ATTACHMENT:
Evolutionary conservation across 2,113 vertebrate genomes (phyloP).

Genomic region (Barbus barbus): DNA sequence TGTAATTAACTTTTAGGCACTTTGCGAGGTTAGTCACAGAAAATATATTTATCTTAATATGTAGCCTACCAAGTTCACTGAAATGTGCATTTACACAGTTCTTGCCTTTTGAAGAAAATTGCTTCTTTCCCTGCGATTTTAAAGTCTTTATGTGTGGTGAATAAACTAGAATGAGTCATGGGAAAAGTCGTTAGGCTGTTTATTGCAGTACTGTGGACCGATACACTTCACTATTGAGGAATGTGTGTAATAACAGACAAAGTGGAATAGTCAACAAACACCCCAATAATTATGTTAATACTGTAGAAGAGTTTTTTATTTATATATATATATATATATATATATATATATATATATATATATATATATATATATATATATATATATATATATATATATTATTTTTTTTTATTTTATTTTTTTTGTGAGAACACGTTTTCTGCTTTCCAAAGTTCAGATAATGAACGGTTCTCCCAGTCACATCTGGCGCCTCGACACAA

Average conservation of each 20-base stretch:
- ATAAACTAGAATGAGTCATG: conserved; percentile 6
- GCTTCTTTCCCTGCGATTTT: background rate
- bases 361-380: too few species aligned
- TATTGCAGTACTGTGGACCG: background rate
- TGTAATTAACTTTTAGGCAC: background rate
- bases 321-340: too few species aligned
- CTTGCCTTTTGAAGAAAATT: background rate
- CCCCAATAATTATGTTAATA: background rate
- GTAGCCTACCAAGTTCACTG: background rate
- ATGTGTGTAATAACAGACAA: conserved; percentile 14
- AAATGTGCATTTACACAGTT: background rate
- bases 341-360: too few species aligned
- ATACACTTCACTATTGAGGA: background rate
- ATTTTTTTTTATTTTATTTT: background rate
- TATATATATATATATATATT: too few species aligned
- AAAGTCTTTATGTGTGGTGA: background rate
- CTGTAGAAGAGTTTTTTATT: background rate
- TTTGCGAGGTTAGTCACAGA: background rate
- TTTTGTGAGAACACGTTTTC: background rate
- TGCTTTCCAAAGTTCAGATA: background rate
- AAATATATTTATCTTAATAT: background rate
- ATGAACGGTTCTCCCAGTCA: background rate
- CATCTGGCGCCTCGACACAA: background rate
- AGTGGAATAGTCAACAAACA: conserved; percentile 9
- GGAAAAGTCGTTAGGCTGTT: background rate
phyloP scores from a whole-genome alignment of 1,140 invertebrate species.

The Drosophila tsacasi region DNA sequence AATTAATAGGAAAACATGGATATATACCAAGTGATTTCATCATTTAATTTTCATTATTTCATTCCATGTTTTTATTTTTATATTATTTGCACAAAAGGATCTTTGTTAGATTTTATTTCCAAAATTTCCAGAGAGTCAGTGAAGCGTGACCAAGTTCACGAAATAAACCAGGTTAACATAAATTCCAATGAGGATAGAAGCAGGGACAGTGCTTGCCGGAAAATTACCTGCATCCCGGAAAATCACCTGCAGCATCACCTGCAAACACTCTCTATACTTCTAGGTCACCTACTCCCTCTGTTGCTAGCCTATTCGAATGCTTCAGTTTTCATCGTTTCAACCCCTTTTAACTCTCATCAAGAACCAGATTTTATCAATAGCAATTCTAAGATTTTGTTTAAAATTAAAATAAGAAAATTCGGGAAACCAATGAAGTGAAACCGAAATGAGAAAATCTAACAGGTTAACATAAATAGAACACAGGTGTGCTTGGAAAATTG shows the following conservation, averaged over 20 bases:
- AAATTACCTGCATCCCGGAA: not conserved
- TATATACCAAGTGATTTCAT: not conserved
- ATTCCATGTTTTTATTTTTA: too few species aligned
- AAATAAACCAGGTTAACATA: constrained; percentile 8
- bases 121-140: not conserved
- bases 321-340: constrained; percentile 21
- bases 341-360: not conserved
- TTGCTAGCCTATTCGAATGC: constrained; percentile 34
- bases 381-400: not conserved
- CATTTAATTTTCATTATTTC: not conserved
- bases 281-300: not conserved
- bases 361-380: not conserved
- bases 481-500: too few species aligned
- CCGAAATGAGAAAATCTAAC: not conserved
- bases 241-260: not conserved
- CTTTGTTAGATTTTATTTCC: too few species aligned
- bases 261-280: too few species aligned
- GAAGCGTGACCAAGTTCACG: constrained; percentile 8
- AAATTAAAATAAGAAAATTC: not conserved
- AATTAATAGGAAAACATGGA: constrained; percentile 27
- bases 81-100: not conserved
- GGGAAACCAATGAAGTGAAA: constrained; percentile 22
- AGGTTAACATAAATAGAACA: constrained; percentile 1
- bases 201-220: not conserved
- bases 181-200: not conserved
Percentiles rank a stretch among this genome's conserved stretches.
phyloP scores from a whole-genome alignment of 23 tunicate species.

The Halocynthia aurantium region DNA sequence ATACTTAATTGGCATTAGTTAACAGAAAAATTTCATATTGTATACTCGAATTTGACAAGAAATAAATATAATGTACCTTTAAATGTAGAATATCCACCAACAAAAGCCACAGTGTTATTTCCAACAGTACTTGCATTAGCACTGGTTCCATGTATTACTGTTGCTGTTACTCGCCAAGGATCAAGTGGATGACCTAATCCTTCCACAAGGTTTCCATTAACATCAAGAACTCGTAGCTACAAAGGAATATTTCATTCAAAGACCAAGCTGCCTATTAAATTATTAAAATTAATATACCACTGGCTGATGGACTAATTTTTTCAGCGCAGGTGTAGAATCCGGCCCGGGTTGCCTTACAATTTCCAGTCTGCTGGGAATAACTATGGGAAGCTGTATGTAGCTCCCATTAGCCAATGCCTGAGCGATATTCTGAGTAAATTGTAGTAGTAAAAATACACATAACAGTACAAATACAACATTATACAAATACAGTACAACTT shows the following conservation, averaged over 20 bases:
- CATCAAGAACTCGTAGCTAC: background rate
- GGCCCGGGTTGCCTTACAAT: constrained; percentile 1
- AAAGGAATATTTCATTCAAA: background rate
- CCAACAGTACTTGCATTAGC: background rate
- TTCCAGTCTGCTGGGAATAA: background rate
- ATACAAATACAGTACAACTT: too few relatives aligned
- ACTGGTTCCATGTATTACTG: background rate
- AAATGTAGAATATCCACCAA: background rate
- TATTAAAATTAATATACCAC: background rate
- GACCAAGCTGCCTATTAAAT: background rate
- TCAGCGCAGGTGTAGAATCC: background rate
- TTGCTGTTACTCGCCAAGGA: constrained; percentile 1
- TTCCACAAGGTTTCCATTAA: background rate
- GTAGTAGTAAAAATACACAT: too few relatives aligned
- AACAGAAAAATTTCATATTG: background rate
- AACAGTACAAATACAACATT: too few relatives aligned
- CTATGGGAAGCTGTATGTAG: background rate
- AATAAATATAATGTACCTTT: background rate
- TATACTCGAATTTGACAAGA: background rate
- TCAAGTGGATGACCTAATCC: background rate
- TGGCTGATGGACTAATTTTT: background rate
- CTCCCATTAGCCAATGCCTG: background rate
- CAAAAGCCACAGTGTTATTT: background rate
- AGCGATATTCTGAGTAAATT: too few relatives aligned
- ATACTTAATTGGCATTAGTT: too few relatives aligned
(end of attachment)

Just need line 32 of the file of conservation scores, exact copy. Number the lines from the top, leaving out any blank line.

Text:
- TATATACCAAGTGATTTCAT: not conserved